Croatian farm offers ‘bee hotel’ for busy caretakers


A family in Croatia has opened a “bee hotel” offering productive hives for sale to customers who want to keep bees but lack the time or space to care for the tiny pollinators themselves.

Domagoj Balja says the company responds to the growing curiosity of buyers for its honey, as to how it is made at a time when beekeeping suffers from a global decline in bee populations.

At agricultural fairs, the farmer says, “We have so often been asked, ‘Is your honey really homemade? “… As experienced beekeepers, we felt a little upset, even offended.

“Then my wife and I came up with the idea of ​​letting people learn how it works by having their own beehives,” said Balja, whose family has spent decades raising bees.

The family, originally from the town of Garesnica in northeast Croatia, are offering people who want their own homemade honey a three-year contract worth 2,500 Croatian kuna ($ 391).

“They can buy us a beehive which we then take care of, and during those three years half of the honey production goes to them,” he says. “We collect the honey from the hive together. At the right times, a beehive can produce around 30 kg of honey. [a year]”, says Balja.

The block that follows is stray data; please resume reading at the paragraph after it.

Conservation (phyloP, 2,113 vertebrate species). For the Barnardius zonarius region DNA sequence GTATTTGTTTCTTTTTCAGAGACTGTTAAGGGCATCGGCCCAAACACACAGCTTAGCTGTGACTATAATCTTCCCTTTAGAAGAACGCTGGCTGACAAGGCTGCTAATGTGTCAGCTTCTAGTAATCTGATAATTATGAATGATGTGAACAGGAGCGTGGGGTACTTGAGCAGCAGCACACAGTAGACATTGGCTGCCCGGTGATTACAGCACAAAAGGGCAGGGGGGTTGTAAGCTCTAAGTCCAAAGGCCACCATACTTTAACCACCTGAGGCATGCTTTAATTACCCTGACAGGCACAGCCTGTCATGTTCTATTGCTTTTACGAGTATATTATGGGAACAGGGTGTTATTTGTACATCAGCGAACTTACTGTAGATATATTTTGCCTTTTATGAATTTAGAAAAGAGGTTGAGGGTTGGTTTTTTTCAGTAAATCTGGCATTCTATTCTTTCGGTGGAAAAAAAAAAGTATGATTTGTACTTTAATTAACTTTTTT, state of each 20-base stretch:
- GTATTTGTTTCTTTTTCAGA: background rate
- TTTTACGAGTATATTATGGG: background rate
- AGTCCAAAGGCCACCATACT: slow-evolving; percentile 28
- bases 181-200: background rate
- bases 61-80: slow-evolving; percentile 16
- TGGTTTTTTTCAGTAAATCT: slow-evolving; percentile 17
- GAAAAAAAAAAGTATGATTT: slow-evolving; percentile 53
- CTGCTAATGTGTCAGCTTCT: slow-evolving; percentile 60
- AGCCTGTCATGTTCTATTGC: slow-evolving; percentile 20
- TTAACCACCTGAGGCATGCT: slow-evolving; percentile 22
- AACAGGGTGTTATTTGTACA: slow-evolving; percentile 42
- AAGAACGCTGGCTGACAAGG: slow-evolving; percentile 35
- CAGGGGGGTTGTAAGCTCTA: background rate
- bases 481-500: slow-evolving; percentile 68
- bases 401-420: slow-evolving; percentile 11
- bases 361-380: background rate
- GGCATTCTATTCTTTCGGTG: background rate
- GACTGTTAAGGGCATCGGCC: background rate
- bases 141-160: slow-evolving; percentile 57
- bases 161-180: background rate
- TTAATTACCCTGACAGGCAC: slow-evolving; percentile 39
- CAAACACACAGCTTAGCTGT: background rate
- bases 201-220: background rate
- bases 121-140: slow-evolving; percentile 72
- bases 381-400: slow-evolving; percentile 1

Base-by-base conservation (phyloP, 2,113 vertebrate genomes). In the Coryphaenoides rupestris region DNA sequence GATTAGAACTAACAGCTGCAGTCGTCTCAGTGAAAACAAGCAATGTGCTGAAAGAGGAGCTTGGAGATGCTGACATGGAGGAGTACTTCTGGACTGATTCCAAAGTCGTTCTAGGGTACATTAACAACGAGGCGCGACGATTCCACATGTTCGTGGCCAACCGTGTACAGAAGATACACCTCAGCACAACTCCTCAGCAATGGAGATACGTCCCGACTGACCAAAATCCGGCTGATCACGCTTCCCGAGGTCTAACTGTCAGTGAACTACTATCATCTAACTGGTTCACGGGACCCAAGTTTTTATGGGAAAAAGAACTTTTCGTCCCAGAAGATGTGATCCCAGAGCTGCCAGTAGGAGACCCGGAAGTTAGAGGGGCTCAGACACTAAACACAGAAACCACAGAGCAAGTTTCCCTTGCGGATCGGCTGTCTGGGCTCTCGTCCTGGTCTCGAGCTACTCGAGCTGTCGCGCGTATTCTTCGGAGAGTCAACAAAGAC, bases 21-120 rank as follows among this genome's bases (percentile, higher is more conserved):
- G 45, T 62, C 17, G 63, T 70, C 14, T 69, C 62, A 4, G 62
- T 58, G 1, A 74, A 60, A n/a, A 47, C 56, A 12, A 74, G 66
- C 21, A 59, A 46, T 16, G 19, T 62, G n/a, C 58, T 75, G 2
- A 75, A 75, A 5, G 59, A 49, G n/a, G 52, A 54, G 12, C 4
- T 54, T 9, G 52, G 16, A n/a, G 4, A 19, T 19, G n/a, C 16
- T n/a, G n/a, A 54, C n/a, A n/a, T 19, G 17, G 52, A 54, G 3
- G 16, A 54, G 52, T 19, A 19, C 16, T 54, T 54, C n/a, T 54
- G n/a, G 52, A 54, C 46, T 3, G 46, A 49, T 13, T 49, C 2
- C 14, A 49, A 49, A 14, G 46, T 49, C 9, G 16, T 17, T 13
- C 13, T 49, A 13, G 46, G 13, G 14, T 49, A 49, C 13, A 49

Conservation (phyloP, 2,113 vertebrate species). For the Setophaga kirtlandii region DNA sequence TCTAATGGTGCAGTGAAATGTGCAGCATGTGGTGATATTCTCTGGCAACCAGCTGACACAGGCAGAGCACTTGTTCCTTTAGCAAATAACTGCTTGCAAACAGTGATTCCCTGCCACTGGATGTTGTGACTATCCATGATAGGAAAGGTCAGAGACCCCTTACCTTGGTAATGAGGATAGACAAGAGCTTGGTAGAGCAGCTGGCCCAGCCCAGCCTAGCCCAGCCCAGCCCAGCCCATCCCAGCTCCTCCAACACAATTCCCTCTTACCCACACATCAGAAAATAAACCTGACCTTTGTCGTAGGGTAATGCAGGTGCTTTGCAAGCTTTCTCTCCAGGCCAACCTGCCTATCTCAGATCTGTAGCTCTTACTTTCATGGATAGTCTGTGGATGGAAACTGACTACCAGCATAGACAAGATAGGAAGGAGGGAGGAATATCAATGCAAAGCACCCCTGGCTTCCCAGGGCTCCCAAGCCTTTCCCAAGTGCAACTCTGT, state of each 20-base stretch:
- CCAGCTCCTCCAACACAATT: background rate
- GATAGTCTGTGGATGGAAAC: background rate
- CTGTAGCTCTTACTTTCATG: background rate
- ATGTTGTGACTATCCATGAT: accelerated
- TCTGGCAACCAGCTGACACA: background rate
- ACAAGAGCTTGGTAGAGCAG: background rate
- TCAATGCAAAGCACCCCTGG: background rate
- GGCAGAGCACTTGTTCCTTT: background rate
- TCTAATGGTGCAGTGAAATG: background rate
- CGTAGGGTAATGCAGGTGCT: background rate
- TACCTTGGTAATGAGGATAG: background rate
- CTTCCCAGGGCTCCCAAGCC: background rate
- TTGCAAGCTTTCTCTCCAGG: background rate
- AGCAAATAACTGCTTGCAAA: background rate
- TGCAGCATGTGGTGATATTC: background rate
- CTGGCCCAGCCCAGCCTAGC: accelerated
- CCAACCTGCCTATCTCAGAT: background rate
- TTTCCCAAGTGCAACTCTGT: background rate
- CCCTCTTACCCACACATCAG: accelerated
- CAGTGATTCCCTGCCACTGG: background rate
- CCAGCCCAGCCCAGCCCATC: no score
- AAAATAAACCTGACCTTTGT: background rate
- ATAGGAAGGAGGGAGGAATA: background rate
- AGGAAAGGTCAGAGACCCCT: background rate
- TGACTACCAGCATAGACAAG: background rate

Twenty-five clients currently own bees on the farm. While most are from Croatian cities, some are from further afield, including a pilot from Dubai and a football coach from Jeddah.

“This aspect of our job isn’t really about racking up profits, it’s about teaching people beekeeping,” says Balja, who aims to have 40 “hotel” clients eventually.

Owners can take their beehive elsewhere after three years, although it is not easy to find another location.

Nena Salopek bought a beehive last year and collected 4 kg of honey for herself. It’s “perfect,” she says, although she is concerned about the effect of climate change on bee productivity.

Vital for plant fertilization, bees are threatened by human activities, including the use of pesticides and fertilizers, but also by climate change.

Balja says this has been the worst year for honey production in decades, after snow and frost in the spring. “In the spring, we had to feed the bees so that we didn’t starve, which had never happened to us before,” he says.

Updated: September 24, 2021, 2:21 PM

About Tammy N. McFarlane

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